Baptists played a formative role in the fundamentalist/modernist controversy, but their contributions have never been studied in-depth until now. One in Hope and Doctrine offers a long-overdue narrative history, seen through the eyes of two leading characters, Oliver van Osdel and Robert Ketcham.
The authors discuss the formation of the General Association of Regular Baptists, Conservative Baptists, the Fundamental Baptist Fellowship, the World Baptist Fellowship, the Bible Baptist Fellowship, the Sword of the Lord, and the movement that became known as Independent Fundamental Baptists.
Carefully developed after years of research, personal interviews, and primary sources, the book will be valuable to scholars, pastors, and ordinary church members.
Kevin Bauder (DMin, Trinity Evangelical Divinity School; PhD, Dallas Theological Seminary) is research professor of systematic theology at Central Baptist Theological Seminary, Minneapolis, where he served as president from 2003 to 2011. Prior to joining the faculty as associate professor in 1998, he served in various pastoral roles for 18 years. His current position affords him the opportunity to further pursue his interests in ecclesiological issues, Baptist history and polity, and the study of American fundamentalism and evangelicalism.
In a day when grace and unity and tolerance are highly prized, both in society and in the body of Christ, the story of Baptists and their many schisms seems an unfortunate blemish in history. After reading “One in Faith and Doctrine,” however, those schisms are clearly seen as neither unfortunate nor a blemish. In researching a history project, I found myself trying to remember how the pieces went together, as the “Baptists” became known as either “Northern” or “Southern,” and again became divided over “liberal” and “conservative.” Bauder and Delnay have written the story that distinguishes these matters in wonderful narrative form that I found impossible to put down! The use of abundant original source material crafted into a readable narrative makes this chapter of history read like a diary of the individuals involved. As the seasons progress in the story, helpful conclusions and summaries are included that make the old stories come to life with relevance for any today who share a Baptist heritage with these forebears. Bauder and Delnay have written the best accounting of our Baptist heritage in print as of today. In so doing, a great service has been rendered to students in our colleges and seminaries who will take a Baptist history course and, perhaps more than ever before, appreciate the faithful work of those who have gone before us!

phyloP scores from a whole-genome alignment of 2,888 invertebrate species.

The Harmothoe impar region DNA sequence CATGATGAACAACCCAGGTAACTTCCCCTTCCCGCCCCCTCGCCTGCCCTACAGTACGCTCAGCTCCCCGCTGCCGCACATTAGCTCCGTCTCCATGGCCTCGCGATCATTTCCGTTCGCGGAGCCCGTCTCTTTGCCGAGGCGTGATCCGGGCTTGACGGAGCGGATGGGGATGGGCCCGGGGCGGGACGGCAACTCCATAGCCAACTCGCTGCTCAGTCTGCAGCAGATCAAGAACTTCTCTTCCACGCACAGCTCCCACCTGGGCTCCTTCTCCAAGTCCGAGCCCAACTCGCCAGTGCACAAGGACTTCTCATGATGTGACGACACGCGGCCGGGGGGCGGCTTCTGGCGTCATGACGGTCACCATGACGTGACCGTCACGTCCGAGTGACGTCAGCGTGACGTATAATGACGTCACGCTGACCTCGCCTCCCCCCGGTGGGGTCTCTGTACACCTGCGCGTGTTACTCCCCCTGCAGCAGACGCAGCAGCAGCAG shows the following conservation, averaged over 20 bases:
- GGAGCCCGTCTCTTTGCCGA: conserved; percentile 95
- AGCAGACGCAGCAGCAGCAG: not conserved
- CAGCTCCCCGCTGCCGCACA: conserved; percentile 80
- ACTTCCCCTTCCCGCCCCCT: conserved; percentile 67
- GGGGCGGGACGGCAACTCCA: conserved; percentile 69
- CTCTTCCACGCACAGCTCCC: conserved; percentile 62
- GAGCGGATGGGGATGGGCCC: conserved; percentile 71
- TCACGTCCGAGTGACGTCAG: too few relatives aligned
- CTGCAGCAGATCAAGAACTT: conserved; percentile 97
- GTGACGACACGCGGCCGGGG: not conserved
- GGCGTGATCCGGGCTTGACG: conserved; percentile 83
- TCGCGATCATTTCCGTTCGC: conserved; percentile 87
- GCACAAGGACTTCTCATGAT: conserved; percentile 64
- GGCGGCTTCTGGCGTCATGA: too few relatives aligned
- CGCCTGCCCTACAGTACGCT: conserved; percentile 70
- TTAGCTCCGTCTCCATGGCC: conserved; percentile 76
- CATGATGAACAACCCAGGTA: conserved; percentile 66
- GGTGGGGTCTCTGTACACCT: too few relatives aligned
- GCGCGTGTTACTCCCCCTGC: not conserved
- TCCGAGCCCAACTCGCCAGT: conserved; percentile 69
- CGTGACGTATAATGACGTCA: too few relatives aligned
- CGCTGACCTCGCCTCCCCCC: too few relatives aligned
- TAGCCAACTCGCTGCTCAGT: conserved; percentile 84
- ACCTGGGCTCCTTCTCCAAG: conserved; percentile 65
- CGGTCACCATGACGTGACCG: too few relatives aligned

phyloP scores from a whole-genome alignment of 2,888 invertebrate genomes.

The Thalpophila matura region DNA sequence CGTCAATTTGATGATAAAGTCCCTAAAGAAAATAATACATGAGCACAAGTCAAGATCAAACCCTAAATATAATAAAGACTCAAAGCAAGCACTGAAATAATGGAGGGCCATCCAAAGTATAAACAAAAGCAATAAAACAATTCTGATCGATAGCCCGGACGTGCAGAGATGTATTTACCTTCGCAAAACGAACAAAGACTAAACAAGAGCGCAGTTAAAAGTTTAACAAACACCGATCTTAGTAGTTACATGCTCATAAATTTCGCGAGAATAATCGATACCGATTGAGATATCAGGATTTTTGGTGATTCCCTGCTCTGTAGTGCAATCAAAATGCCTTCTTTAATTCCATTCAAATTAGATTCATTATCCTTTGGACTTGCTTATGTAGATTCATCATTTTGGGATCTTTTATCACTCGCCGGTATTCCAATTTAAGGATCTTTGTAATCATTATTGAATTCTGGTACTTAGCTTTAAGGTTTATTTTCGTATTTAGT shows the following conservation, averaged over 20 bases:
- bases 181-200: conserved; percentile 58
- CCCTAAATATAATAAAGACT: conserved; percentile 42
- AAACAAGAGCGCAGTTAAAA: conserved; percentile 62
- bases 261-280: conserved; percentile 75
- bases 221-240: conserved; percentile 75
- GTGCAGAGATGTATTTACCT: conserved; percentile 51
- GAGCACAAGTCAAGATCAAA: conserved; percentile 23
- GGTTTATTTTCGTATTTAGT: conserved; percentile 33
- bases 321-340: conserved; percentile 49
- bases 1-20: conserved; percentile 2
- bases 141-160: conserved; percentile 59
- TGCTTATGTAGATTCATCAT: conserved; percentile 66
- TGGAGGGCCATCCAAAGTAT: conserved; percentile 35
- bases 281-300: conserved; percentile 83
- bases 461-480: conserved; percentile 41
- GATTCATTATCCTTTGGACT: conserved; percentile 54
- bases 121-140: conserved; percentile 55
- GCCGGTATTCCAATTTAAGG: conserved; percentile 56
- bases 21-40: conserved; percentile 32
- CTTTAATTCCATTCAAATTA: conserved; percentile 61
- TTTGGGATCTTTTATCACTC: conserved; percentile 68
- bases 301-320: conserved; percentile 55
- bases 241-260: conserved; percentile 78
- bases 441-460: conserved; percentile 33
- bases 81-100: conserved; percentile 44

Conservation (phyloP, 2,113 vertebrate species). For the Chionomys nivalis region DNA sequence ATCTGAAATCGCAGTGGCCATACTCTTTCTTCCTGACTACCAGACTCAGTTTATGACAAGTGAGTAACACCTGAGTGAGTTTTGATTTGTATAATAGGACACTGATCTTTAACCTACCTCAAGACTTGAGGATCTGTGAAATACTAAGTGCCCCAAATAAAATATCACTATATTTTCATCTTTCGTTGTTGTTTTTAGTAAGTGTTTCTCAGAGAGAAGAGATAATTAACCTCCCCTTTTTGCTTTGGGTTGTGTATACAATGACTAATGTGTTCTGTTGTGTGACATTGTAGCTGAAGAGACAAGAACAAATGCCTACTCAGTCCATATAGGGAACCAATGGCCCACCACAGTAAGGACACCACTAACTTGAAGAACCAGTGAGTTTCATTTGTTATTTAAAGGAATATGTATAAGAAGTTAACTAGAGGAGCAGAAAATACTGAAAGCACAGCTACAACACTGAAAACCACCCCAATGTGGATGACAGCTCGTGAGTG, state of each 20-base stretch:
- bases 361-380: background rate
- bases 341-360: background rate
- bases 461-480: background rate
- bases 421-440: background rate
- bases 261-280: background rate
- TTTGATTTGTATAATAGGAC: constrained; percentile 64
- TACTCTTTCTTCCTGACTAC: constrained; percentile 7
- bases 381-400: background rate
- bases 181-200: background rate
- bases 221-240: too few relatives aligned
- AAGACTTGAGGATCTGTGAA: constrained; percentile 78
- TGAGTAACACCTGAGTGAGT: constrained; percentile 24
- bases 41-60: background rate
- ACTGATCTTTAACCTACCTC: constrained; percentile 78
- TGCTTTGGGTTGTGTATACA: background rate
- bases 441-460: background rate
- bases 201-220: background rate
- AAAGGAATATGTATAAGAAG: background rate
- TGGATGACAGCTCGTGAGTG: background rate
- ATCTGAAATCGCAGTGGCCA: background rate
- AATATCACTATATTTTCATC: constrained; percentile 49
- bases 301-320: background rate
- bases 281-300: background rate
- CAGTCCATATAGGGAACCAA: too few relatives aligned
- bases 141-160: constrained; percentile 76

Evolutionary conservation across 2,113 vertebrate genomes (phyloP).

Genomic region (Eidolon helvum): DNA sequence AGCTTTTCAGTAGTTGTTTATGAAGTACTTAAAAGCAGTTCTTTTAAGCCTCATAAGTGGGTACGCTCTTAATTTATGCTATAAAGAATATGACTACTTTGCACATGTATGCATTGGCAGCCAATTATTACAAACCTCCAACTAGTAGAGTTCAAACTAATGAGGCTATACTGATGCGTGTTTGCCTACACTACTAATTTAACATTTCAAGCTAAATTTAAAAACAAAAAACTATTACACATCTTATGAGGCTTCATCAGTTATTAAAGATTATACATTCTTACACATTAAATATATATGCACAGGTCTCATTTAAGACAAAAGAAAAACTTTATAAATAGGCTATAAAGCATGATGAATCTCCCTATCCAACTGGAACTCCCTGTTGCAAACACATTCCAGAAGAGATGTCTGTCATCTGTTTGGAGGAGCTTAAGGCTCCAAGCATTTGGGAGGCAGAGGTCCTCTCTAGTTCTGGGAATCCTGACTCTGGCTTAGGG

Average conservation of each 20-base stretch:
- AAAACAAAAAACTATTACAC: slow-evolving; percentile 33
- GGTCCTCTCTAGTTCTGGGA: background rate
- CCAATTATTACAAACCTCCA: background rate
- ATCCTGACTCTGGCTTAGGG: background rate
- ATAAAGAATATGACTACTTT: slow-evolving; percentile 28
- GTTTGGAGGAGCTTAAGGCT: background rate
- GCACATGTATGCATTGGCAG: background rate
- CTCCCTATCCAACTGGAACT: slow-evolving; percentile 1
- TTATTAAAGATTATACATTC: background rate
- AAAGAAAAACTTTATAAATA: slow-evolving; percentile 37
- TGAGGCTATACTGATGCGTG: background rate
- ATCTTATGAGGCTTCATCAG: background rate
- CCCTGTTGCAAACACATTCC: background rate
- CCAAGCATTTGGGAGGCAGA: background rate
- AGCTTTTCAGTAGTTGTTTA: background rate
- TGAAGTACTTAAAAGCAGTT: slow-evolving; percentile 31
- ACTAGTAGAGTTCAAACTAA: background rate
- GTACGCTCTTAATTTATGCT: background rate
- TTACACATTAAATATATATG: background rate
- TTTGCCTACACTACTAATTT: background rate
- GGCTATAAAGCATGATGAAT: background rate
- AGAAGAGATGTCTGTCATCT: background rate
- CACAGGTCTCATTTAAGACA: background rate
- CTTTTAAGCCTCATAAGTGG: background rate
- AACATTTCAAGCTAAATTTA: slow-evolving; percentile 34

Thank you Dr. Bauder and Dr. Delnay! This book was great! I am not much of a history guy, but I found myself not able to put it down. Though I had observed differences in fundamental Baptist groups through the years, I now understand them more. I attended a Baptist highschool greatly influenced by Norris, Vick and Rice; attended a college influenced by Cedarholm, and Clearwaters; grew up in a church influence by Ketcham & Griffith. I have ministered in churches influenced by Hyles & Vick, but am thankful to have found my home in the GARBC as a pastor. This book was informative, educational, & valuable to all who are ministering in a conservative or fundamental Baptist church.